Imagine a public sector limited partner that has not received a dime of funding since 1995 and can only make fresh investments by recycling profits. Now, imagine that limited partner’s model is to restrict itself to only making a return from ‘impactful investing’, measured mainly by employment creation, and also must be hot on health and safety regulation as well as environmental standards. To top it off, imagine that investor is owned by a government and subject to scrutiny by politicians and newspapers.
Welcome to the world of CDC, a £3 billion (€3.6 billion; $5 billion) investment firm owned by the UK’s Department for International Development, which came under fire last month from The Guardian newspaper in an article headlined, “British aid money invested in gated communities and shopping centers.” The central criticism of the article was that, contrary to its objective, CDC seemed to be failing in its duty to create jobs for poorer people by participating in luxury or high-end real estate projects. Examples include a $25 million investment in 2013 in the 32-acre Nairobi Garden City development in Kenya and a $24 million investment with the developer behind a luxury beachfront project in Mauritius.
Speaking to PERE at the firm’s headquarters in London, Alex MacGillivray, CDC’s development impact director, and Kabir Chal, investment executive, understandably are wary of speaking to another journalist after CDC’s last experience. Nevertheless, they carefully explain the mission.
“Our role is to support private enterprise off our own balance sheet,” MacGillivray said. “The focus is on investments that we know will be developmentally impactful, and the way we measure that is primarily through the creation of jobs but also geographies.”
Africa, of course, has a huge, young workforce, and CDC views construction as a huge employment generator. That is not only in terms of providing jobs to construction workers but also those involved in the supply chain to developments, such as the retailers that are expanding aggressively across Africa. “Retailers need commercial space to occupy and access to a regular local supply chain,” said Chal. “There are supply chain benefits to developing malls.”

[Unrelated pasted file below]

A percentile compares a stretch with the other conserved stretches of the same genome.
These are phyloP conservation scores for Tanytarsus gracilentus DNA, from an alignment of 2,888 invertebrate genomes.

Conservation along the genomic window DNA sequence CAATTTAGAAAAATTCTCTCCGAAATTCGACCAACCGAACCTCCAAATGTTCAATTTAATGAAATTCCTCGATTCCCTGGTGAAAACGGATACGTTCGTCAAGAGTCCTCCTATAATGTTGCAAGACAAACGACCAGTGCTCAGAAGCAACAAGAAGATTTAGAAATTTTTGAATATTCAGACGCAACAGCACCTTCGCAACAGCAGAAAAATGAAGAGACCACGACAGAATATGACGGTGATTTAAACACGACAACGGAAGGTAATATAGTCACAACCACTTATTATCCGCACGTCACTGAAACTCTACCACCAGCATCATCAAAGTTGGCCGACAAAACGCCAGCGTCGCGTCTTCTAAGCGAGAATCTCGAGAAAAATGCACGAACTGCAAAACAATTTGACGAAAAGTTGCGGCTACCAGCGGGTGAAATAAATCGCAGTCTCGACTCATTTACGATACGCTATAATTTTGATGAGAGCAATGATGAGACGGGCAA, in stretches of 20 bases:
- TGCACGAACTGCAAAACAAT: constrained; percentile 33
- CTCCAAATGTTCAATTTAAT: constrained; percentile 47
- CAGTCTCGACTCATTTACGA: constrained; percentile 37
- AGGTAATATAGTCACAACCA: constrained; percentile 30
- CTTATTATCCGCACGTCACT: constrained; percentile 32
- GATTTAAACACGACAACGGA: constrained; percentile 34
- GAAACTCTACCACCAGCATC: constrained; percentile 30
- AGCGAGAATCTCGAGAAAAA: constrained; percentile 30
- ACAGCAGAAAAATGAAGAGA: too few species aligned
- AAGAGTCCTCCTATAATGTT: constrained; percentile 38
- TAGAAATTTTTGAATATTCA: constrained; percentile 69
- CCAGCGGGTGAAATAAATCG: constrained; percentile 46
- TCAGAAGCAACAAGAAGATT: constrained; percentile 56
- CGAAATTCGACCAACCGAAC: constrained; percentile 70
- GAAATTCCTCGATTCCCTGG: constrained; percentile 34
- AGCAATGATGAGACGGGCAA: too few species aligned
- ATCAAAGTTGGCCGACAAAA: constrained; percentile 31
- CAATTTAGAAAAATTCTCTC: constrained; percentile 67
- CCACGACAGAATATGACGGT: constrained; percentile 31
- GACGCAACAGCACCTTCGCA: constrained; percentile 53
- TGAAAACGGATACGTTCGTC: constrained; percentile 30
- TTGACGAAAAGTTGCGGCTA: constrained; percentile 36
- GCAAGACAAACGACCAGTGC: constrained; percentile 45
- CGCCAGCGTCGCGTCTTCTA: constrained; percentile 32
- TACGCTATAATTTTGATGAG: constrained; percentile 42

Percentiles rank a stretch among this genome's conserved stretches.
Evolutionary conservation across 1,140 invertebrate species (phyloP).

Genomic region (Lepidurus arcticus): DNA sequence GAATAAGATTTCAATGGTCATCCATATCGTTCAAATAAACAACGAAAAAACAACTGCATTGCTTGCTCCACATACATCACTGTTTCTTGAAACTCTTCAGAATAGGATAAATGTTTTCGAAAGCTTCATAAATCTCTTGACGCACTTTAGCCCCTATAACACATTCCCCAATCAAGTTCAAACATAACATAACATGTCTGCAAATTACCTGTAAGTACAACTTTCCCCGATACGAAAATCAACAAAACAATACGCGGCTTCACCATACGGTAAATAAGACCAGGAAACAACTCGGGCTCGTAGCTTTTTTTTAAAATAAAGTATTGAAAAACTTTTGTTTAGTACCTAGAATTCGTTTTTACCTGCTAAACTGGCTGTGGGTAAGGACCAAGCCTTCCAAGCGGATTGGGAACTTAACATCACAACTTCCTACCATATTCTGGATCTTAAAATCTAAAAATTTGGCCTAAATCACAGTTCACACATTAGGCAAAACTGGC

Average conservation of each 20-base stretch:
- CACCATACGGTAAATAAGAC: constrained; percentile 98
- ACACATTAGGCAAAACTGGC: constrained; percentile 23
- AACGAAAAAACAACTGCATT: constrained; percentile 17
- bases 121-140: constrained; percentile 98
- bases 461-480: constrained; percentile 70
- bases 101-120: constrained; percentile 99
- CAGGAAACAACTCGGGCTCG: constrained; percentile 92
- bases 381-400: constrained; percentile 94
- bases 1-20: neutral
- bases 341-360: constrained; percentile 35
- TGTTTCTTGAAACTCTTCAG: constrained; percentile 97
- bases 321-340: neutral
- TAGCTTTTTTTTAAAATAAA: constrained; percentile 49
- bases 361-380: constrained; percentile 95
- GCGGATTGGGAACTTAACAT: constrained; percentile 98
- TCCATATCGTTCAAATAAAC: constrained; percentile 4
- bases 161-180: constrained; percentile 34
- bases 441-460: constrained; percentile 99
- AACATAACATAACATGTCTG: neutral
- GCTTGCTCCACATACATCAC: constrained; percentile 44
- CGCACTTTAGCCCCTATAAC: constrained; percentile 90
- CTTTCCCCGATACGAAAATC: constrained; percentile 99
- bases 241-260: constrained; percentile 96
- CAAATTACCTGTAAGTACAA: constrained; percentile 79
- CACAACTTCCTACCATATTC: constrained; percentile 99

In Nairobi Garden City, for example, there will be more than 420 apartments and townhouses, a business hotel plus commercial offices and a 3-acre park open to the public. “We like projects like this because they provide construction and retail jobs,” MacGillivray added. “Our estimate is that as many retail jobs as construction positions can be created on an ongoing basis. For us, that is very important as it provides two different pathways to development.”
MacGillivray continued: “A criticism of the article was that CDC has made an investment in Kenya, where there is a lot of money. Actually, that is not the case in the real estate sector for commercial development of this size and complexity. CDC’s investment nowadays is more and more focused on countries where the investment environment is particularly challenging and businesses struggle to raise the capital they need.”
The other aspect that was downplayed in the article was the fact that CDC is far from just an investor in the construction sector. The Guardian did acknowledge that construction accounted for 6.8 percent of the portfolio, but it neglected to report investments made in other sectors. The firm also targets agriculture, infrastructure, financial services, manufacturing, education and healthcare.
Some of the investments that CDC has been criticized over are for investments in funds that have gone on to develop projects in places such as Mauritius. A legitimate accusation might be that, as a limited partner, CDC lacks control over its investments. In 2012, however, a strategic shift took place allowing it to make direct investments and better target its money.
The first such direct deal was agreed in 2013, when it invested alongside The Carlyle Group in Export Trading Group, a pan-African commodities trader that sources from millions of smallholder farmers. In that instance, CDC provided mezzanine finance to the founders. The Nairobi Garden City project also is an example of a direct investment, and others include investments in a low-cost education provider in Kenya called Bridge Academies, a wind power development company and a brownfield palm oil plantation that employs about 3,500 people in rural Congo.
Furthermore, two years ago, CDC introduced a ‘screening process’, where the key questions became: ‘Is this investment in an area likely to generate more jobs than average, and is the country or state poorer and harder to do business in than the average?’ MacGillivray added: “An investment theme is helping businesses expand their operations into poorer countries.”
In total, CDC made $600 million of new investments last year and, if it finds the right opportunities, expects to invest roughly the same amount this year. This time, it hopes the reporting will be more balanced.